Frequently Asked Questions about Medical Schemes
What is the difference between my Risk and Savings contributions?
The Risk contribution provides the member with cover for in-hospital benefits, chronic medication, emergency transportation and so forth.
The Savings contribution is a percentage of your total monthly contribution and the member cannot request to change the percentage. It may also not be more than 25% of the total contribution. The funds are used to pay for day-to-day expenses such as doctor’s consultations, prescribed medication, radiology and pathology.
Do I earn interest on my Savings?
Yes, you do receive a very small amount of interest on your Savings.
Is the Savings available upfront? When can I start using the Savings?
If you have been accepted on the medical scheme with no waiting periods you can use the savings on the 1st day of the month you join the scheme. However, if you have a 3 month’s general waiting period imposed on your membership, you may not claim from savings as no cover is provided.
There are schemes where the total annual savings is not available upfront, only a portion at a time. However, most schemes do make the savings available upfront. Remember that a medical scheme benefit year is January to December.
What happens to my Savings if there is still money left at the end of the year?
All credit is carried over to the new year. You never lose the money. It is important to note that accumulated savings cannot be paid to member while still on the scheme, irrespective of which scheme you are on.
What happens to my savings if I move to another scheme?
If you have a credit in your savings, it will be transferred to the new scheme should the option you join have a savings facility. This will however only be done after +- 4 months as all claims have to be processed and paid. Remember that providers have 3 months to submit claims.
If you move to a scheme that does not have a savings facility the accumulated savings will be paid to you, but also only after 4 months.
Should you have used all your savings and you resign from the scheme during the year, you will owe the scheme money as it was effectively lent to you. It is extremely important to remember that should you owe the scheme money and do not pay it, you will at no stage be allowed to join that scheme again until the debt is settled.
If there are co-payments or deductibles on my option, how and where do I pay?
Co-payments are paid at the service provider, whether it is the hospital or for instance the radiologist. If you have Gap and Co-Pay cover these payments can be claimed and the insurer will refund you. Note that the co-pay and deductible amounts differ from scheme to scheme and options.
If waiting periods are imposed on my membership of a medical scheme can I stay on my old scheme for that period?
It is illegal to be on two schemes at the same time. You have to be withdrawn from your previous scheme before your membership of the new scheme will be activated. Remember that you have to give a calendar month notice.
Can I add my brother or sister’s children to my membership?
You can only arrange cover for them if you are their legal guardian, in other word you have all the legal documents proving guardianship.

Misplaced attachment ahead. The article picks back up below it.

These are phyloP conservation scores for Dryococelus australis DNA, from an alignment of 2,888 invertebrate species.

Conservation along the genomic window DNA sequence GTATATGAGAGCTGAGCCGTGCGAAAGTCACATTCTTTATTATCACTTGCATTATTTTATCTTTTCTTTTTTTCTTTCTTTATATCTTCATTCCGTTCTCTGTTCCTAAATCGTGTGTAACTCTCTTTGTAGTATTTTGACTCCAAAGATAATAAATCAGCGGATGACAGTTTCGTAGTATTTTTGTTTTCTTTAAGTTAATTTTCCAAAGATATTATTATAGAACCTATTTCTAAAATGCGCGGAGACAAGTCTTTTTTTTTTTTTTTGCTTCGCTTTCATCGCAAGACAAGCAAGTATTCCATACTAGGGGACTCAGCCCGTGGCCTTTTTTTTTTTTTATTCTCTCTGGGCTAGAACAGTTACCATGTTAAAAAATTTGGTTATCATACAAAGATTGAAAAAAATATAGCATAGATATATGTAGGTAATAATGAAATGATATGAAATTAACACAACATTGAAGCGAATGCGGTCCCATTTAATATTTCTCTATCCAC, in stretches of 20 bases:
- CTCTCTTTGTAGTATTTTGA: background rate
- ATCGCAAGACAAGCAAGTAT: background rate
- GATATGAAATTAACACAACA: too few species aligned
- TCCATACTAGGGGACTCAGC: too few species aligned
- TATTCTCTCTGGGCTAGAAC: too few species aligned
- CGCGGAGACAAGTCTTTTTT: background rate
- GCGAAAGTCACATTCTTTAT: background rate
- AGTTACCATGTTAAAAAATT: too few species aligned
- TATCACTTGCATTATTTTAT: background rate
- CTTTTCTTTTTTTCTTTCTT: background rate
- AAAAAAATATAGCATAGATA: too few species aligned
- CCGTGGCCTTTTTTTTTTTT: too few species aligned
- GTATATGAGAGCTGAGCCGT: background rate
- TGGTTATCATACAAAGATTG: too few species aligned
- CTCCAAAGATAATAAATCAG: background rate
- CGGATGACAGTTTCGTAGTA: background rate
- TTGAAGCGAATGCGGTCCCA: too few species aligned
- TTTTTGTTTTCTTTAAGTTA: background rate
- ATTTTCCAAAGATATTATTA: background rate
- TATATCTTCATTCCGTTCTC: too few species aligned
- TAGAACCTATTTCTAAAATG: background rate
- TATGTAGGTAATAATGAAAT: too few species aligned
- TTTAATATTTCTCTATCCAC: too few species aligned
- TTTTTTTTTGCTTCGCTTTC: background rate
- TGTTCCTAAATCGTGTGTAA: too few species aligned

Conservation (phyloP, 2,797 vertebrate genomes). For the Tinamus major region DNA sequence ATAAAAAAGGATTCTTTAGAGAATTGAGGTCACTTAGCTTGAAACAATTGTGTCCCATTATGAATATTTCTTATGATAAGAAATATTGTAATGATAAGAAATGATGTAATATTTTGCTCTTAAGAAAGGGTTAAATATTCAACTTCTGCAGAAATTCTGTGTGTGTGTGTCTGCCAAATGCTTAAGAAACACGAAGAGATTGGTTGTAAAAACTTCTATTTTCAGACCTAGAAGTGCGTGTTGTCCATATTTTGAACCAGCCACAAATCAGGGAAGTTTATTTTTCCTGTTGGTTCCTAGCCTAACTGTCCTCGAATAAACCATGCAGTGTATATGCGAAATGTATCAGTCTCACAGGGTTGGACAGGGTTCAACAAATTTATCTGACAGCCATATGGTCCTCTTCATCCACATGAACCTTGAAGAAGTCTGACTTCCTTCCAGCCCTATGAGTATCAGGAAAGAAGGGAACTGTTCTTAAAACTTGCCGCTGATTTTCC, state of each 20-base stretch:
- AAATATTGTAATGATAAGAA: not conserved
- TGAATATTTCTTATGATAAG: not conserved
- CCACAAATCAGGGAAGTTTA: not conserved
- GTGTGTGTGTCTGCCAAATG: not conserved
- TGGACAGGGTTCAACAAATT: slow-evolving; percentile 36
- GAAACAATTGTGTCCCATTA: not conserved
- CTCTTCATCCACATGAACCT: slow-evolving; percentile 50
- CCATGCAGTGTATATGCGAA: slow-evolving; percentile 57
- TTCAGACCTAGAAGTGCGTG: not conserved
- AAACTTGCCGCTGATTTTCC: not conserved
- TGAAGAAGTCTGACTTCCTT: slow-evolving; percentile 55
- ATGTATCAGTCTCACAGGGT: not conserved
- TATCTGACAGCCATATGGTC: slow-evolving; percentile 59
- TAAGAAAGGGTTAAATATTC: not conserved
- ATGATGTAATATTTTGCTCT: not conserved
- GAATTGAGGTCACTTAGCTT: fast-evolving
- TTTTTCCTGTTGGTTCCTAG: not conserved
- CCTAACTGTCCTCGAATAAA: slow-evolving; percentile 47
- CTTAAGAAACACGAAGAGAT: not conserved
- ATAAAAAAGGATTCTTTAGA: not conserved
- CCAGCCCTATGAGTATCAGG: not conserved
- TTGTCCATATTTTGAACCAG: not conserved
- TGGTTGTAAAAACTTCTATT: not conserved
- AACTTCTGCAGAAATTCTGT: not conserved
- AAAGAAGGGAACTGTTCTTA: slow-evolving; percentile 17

Can I add my grandchild to my membership?
You can only register a grandchild as a dependant if you are the legal guardian.
When can I change my option?
Option changes are allowed at the end of the year, effective 1 January annually. We recommend that you contact us in October to obtain all information of the products for the following year and for your instruction to be submitted.
If I change to another scheme will I have waiting periods and exclusions?
Yes, your application will be underwritten. What this means is that a 3 month’s general waiting period or 12 month condition specific exclusions can be imposed, depending on the time frames of previous medical scheme cover.
What is Prescribed Minimum Benefits (PMB)?
PMB’s are a list of defined conditions and procedures which have to be covered by all schemes, irrespective of the option you are on. There are 271 PMB conditions which are listed in the Medical Schemes Act, and 26 PMB chronic conditions. All PMS’s have to be covered at cost, although some schemes do require that the member receives treatment at a DSP.
What is a Designated Service Provider (DSP)?
A DSP is a healthcare provider or group of providers who have been selected by a medical scheme to provide members with the diagnosis, treatment and care in respect of medical conditions, including PMB conditions. If the scheme specifies that treatment is only covered at a DSP and the member voluntarily uses a non-DSP, there will generally be a co-payment.
Can I join a medical scheme if I am already pregnant?
Yes, you can, but no expenses regarding the pregnancy or confinement will be covered as it will be underwritten as a pre-existing condition and excluded for 12 months.
The baby will be covered from birth, as long as you register the baby as a dependant on your medical scheme, within 30 days of birth.
What is formulary medication?
Medical schemes have a formulary of medication for acute as well as chronic medication. Most of the medication on the lists is generic medication and if the member requires non-generic medication there will be a co-payment. We recommend that you ask your doctor to prescribe medication which is on the formulary list.
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